For Indian economy to grow at 8-9%, Nobel laureate reveals what must be done
Referring to the oil prices, which breached $70 per barrel mark in the global market recently, Nouriel Roubini said this is a "temporary factor" triggered by global and political developments.
India needs more economic reforms to achieve its potential growth rate of 8-9 per cent, Nobel laureate Nouriel Roubini said on Thursday. The noted economist also cautioned against rising oil prices in the international market, saying it could create problems for inflation as well as trade and fiscal balance. "My observation about India is that India has bright long term economic future... India should do more economic reform and more macro stabilisation to be able to increase its potential growth to well above 7 per cent and to 8-9 per cent," Roubini said at the India Economic Conclave.
Indian economy is estimated to grow at 6.6 per cent in the current fiscal, lower than 7.1 per cent growth recorded in 2016-17.
For 2018-19 fiscal beginning April 1, the growth has been projected to be between 7 to 7.5 per cent. Referring to the oil prices, which breached USD 70 per barrel mark in the global market recently, Roubini said this is a "temporary factor" triggered by global and political developments. However, he added that India, which heavily depends on oil imports, could see impact on core inflation in short term.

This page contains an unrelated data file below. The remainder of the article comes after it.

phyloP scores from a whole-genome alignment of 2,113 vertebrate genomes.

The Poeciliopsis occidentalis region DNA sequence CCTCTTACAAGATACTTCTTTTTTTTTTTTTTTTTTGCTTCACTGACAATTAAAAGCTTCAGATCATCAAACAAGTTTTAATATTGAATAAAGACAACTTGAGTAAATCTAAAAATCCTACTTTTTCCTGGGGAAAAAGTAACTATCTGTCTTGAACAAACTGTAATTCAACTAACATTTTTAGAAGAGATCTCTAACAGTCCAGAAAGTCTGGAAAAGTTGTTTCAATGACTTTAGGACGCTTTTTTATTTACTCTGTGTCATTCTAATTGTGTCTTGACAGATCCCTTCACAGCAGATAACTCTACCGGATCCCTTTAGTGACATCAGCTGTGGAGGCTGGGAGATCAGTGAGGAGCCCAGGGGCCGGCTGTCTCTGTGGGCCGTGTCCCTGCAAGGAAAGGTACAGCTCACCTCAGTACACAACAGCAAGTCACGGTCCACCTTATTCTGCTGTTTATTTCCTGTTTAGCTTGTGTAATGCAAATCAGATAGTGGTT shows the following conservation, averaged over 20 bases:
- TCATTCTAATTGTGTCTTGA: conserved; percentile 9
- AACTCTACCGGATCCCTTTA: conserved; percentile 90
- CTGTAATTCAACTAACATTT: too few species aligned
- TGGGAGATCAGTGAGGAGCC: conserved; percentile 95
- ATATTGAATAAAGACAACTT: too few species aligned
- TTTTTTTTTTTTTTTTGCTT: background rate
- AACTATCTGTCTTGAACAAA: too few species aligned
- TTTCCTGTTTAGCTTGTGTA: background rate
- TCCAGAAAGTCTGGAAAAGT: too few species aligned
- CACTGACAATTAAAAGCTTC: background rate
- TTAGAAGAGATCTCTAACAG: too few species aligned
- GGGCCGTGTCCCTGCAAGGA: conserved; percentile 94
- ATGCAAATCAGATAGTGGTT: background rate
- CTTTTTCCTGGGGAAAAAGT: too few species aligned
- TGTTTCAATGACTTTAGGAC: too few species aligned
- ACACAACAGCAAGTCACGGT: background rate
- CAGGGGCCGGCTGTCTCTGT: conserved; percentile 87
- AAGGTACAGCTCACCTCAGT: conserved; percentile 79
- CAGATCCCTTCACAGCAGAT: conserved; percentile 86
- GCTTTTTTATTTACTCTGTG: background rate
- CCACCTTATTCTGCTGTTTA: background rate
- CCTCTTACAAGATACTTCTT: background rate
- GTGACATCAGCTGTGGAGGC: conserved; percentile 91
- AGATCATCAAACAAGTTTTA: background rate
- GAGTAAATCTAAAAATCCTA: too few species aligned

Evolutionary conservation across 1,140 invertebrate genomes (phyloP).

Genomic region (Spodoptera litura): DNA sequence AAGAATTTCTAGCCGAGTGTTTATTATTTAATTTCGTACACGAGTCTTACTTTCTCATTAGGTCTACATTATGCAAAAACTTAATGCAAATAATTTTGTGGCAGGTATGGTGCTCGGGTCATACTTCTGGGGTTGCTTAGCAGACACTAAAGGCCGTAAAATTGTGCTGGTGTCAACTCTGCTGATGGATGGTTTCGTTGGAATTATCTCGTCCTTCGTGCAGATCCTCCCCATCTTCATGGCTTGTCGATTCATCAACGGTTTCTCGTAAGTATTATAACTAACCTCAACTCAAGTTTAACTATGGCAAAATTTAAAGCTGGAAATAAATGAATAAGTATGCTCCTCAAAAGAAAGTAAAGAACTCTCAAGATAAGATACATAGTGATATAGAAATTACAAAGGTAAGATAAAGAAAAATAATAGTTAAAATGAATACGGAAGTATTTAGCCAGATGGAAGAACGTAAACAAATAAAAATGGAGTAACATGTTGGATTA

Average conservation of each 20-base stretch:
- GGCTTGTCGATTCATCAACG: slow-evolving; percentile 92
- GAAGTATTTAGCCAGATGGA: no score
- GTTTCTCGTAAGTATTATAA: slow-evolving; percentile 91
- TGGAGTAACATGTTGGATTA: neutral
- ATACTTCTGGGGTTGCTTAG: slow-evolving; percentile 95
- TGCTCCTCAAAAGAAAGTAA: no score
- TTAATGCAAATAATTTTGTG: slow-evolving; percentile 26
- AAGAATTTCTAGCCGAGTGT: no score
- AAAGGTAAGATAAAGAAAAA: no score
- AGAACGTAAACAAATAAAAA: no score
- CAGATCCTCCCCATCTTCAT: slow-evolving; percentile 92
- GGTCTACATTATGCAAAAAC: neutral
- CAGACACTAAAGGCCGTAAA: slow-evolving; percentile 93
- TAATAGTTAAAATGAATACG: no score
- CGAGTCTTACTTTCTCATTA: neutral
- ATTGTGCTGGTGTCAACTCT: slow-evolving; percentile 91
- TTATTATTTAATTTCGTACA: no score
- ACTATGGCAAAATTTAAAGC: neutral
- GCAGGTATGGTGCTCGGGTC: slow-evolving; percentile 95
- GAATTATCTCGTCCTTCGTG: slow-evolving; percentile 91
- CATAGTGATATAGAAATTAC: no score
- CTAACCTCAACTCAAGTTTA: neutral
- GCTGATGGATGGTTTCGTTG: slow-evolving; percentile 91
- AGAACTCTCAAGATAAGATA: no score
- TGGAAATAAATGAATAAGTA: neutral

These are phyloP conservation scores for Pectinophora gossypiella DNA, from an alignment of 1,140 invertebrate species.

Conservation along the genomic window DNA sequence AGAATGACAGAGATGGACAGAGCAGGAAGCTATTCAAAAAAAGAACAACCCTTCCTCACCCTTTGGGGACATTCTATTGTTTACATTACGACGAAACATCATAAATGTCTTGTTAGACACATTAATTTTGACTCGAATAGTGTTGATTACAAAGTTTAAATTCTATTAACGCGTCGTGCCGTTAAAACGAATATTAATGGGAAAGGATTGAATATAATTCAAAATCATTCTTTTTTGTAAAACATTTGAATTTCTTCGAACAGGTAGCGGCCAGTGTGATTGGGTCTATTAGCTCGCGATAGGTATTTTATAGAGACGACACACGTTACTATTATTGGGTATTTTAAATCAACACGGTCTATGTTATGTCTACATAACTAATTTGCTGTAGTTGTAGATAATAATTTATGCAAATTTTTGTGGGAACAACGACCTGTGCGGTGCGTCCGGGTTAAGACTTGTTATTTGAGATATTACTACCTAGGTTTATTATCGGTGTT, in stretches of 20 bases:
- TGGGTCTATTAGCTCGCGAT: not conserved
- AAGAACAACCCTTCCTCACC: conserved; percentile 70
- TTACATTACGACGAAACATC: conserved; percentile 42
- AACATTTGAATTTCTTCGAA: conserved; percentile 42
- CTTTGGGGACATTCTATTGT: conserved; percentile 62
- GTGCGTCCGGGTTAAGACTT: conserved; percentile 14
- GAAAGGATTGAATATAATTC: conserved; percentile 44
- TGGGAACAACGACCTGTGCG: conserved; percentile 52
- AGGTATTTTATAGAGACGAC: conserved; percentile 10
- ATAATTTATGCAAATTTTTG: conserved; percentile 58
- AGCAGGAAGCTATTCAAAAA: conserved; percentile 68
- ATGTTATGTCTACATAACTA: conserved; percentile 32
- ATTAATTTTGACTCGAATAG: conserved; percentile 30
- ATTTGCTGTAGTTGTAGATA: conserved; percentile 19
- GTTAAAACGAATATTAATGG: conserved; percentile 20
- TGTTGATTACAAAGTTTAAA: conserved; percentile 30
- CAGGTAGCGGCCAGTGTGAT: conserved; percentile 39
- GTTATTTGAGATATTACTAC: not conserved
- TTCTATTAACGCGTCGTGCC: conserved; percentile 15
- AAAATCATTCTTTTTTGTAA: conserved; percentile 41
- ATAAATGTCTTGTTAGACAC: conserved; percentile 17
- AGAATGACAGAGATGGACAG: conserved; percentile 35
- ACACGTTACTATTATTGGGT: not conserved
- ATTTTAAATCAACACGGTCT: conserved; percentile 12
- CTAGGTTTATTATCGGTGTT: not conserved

"In short run oil prices could go higher especially if some supply risk materialise. However, medium and long term the theory that oil is going to be lower for longer, I think is true," Roubini said.
He said shale gas reserves in the United States and gradual shift to renewable energy could lead to lower dependence on oil.
"In medium and long term, these two trend (shale gas and renewable energy) implies that the price of energy should be falling largely in the horizon of next 5-20 years. It's not that what you have in next 12 months where short term factors will keep oil prices higher," he said.
On his suggestions for India to deal with banking challenges, Roubini said the stressed assets should be adequately provisioned for by the banks or a separate asset management company could be created for taking over these bad loans.
"You have to change the governance of your banking system," he said.
Asked if privatising PSU banks would help, he said: "Well there are two views. One says that to improve governance is to reduce the direct state role and privatise them. The other one is if you give the right incentive to bank managers...".
Roubini said the risks of trade war signal a rising backlash against globalisation.
"On trade side, while India is a less open economy. Protectionism in the world can have negative impact on India, for example - US can pose restriction on H1B visa," he said.
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